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United States of America v. Aaron Smith

IN THE UNITED STATES DISTRICT COURT FOR THE EASTERN DISTRICT OF PENNSYLVANIA


November 3, 2011

UNITED STATES OF AMERICA
v.
AARON SMITH

The opinion of the court was delivered by: Juan R. Sanchez, J.

MEMORANDUM

Defendant Aaron Smith is charged with several offenses based on his alleged involvement in an armed robbery of the Fox & Hound Smokehouse & Tavern (Tavern) in Philadelphia on October 27, 2008. Smith asks this Court to suppress (1) his out-of-court photographic identification by witness Tyrone Jenkins in February 2011, and (2) any in-court identification of him by Jenkins or the other two Tavern employees who were present at the time of the robbery, Valynn Barfield and Leonard Lowe. The Government does not oppose Smith's motion as to Barfield and Lowe, from whom it does not intend to elicit an identification of Smith at trial. See Gov't's Omnibus Resp. to Defs.' Pretrial Mots. 5-6. Because Jenkins's photographic identification of Smith was not the result of an unnecessarily suggestive identification procedure, the motion is denied as to Jenkins. FACTS*fn1

1. On October 27, 2008, the date of the robbery, Jenkins worked as a cook at the Tavern.

2. Around 10:00 a.m., while Jenkins was in the back of the Tavern preparing for the day, two men entered the restaurant, which was not yet open. The hostess (Barfield) and the manager (Lowe) were also in the Tavern at the time.

3. Jenkins, who had gone into the front of the Tavern to speak with Barfield, saw the two men standing in the customer area of the restaurant and approached them. The men told Jenkins they were there to fill out an application and had been told to ask for Sean or Lenny (i.e., Lowe). Jenkins said he would go get Lowe.

4. During this initial interaction, Jenkins saw the men from a distance of 15 to 20 feet. Some of the lights were on in the portion of the Tavern where the men were standing, and there was also light coming in through the Tavern's glass walls. Jenkins observed that one of the men was about 6'4" tall, and the other was about 5'8" or 5'9". Both were wearing tan or khaki-colored clothing. As Jenkins approached the men, his attention was focused on the voice of the taller man, who had spoken first, but Jenkins could see both men.

5. Jenkins went back into the kitchen and told Lowe two men had asked for him and wanted to fill out applications. Jenkins then stayed in the back of the restaurant while Lowe went out to talk to the men.

6. Within two to three minutes, Jenkins saw Lowe struggling with the taller of the two men and thought the Tavern was being robbed. When Lowe stopped struggling, the taller of the two men pushed Lowe toward the Tavern's office, passing by Jenkins.

7. Seconds later, the shorter of the two men came toward Jenkins with Barfield, whom the shorter man was pushing from behind toward the office. The shorter man said "come on," grabbed Jenkins by the arm, and gestured him toward the office as well.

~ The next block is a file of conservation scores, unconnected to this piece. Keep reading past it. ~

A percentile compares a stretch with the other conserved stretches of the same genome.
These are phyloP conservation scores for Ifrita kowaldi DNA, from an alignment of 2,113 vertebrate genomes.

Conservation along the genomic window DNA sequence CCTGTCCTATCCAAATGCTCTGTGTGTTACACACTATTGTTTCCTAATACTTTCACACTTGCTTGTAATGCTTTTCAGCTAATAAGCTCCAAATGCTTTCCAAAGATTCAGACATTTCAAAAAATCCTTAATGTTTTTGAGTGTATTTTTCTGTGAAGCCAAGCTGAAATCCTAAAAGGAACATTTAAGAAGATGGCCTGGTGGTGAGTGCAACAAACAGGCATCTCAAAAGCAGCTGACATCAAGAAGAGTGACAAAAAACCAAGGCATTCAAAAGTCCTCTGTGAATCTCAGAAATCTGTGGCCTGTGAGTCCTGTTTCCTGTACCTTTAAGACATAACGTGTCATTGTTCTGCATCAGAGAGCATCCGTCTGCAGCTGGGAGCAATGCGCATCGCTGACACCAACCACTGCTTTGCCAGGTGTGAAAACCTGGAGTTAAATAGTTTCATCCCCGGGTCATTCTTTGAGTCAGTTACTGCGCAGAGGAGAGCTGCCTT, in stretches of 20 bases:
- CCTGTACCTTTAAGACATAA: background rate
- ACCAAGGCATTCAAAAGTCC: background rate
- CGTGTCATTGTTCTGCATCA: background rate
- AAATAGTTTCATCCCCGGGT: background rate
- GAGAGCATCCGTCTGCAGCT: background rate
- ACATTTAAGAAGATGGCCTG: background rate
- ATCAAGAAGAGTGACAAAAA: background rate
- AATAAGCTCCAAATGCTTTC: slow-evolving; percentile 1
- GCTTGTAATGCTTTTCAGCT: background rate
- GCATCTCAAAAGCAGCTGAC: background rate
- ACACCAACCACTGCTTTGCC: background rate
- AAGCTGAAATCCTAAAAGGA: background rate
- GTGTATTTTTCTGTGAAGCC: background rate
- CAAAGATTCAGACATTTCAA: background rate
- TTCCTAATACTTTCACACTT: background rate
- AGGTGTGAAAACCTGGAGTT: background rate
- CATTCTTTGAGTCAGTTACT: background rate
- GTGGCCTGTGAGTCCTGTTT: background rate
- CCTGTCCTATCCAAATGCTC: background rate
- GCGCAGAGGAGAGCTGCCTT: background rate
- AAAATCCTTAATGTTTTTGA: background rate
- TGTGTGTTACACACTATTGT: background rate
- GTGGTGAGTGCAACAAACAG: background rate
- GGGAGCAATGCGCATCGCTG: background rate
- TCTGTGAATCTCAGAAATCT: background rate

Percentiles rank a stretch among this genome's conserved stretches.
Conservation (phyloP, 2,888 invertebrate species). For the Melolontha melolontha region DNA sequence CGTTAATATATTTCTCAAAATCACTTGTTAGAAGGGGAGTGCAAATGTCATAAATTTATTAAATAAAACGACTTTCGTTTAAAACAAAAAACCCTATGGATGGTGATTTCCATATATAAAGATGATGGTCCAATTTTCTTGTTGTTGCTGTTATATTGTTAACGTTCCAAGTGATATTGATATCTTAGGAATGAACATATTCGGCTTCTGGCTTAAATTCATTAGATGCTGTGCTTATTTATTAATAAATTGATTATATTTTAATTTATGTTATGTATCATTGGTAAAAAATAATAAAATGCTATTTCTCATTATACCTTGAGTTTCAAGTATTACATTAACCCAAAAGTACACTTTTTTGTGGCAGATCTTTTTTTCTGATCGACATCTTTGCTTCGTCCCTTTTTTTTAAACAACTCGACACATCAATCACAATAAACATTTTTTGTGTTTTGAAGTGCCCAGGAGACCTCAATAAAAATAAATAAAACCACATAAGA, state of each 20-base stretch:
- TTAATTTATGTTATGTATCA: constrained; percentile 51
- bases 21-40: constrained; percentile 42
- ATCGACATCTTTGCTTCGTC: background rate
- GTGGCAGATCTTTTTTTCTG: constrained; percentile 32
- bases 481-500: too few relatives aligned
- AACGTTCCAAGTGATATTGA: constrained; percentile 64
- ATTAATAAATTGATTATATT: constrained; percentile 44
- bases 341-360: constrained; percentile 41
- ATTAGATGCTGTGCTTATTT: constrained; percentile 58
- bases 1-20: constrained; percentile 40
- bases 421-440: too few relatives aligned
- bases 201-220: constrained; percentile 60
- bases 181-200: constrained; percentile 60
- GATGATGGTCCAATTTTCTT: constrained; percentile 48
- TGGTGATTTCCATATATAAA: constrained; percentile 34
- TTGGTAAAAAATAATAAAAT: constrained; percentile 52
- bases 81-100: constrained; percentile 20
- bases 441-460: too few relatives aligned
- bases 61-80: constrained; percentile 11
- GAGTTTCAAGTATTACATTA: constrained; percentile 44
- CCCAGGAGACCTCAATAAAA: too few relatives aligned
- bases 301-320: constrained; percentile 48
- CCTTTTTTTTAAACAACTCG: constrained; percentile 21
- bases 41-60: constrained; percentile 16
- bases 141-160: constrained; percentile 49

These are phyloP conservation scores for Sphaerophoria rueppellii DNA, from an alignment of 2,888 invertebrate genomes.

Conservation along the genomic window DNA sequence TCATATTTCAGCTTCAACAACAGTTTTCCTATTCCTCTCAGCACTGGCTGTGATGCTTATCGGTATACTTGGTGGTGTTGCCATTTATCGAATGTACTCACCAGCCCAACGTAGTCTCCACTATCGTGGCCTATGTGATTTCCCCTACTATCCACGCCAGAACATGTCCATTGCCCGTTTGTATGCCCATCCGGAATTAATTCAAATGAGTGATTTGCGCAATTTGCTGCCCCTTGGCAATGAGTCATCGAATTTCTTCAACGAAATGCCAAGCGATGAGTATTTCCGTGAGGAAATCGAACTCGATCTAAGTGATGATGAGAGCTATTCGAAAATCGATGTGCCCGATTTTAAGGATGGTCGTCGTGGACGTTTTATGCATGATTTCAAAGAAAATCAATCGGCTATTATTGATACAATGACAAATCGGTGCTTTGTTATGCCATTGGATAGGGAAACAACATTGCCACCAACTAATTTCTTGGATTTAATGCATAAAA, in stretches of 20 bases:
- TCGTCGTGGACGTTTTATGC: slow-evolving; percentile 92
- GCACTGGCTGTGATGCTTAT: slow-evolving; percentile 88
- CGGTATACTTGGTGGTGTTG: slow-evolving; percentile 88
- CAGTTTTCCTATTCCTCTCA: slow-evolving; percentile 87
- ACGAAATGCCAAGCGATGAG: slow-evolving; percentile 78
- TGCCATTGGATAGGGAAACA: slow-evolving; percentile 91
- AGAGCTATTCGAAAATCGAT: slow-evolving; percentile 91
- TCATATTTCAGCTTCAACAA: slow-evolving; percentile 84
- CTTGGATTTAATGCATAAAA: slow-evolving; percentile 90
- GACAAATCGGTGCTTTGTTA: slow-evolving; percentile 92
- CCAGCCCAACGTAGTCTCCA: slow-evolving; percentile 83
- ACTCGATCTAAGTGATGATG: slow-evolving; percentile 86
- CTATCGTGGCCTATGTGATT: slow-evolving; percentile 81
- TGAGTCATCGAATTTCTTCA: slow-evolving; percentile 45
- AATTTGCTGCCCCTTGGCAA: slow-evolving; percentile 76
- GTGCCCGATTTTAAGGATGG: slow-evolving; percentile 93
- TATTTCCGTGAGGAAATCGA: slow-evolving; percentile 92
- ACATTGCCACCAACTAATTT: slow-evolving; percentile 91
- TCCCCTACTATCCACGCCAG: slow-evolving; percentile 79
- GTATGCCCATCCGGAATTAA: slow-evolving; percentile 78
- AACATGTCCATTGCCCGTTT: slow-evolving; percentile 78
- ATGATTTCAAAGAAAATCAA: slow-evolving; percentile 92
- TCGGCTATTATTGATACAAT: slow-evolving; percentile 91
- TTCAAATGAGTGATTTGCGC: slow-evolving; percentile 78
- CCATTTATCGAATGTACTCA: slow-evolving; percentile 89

8. The shorter man forced Jenkins and Barfield into the office and told them to lie face down on the ground with their hands behind their backs. Jenkins, peeking up at the robber from his position on the ground, saw the shorter man tape Barfield's feet, then her hands, with duct tape.

Jenkins was able to see the shorter man's face from where he was lying. The shorter man then taped Jenkins's hands and feet with duct tape.

9. While the shorter man was taping Barfield and Jenkins, the taller man directed Lowe to open the safe. The taller man then proceeded to empty the safe while the shorter man duct-taped Lowe on the ground next to Jenkins. Jenkins was able to see both the taller man's and the shorter man's faces during this time. At some point while he was on the ground in the office, Jenkins noticed that the taller man had a black pistol, causing him to fear for his life.

10. During the robbery, a beer delivery person entered the Tavern. He, too, was ordered into the office, where he was also duct-taped on the ground by the shorter of the two robbers.

11. After the beer delivery person was taped, the taller man finished clearing out the safe, and Jenkins watched the two men leave the office. Jenkins estimated he was in the office for about 10 minutes during the robbery.

12. Shortly thereafter, the employees and the beer delivery person freed themselves from the duct tape and called the police, who arrived at the Tavern and interviewed the witnesses.

13. Jenkins provided his account of what had happened during the robbery, and then responded to questions from the police. When asked whether he would be able to identify the robbers from a photo, Jenkins responded, "not off hand, I couldn't." Gov't's Ex. 1 at 2. Jenkins gave this response because he was nervous, not because he did not get a good look at the men.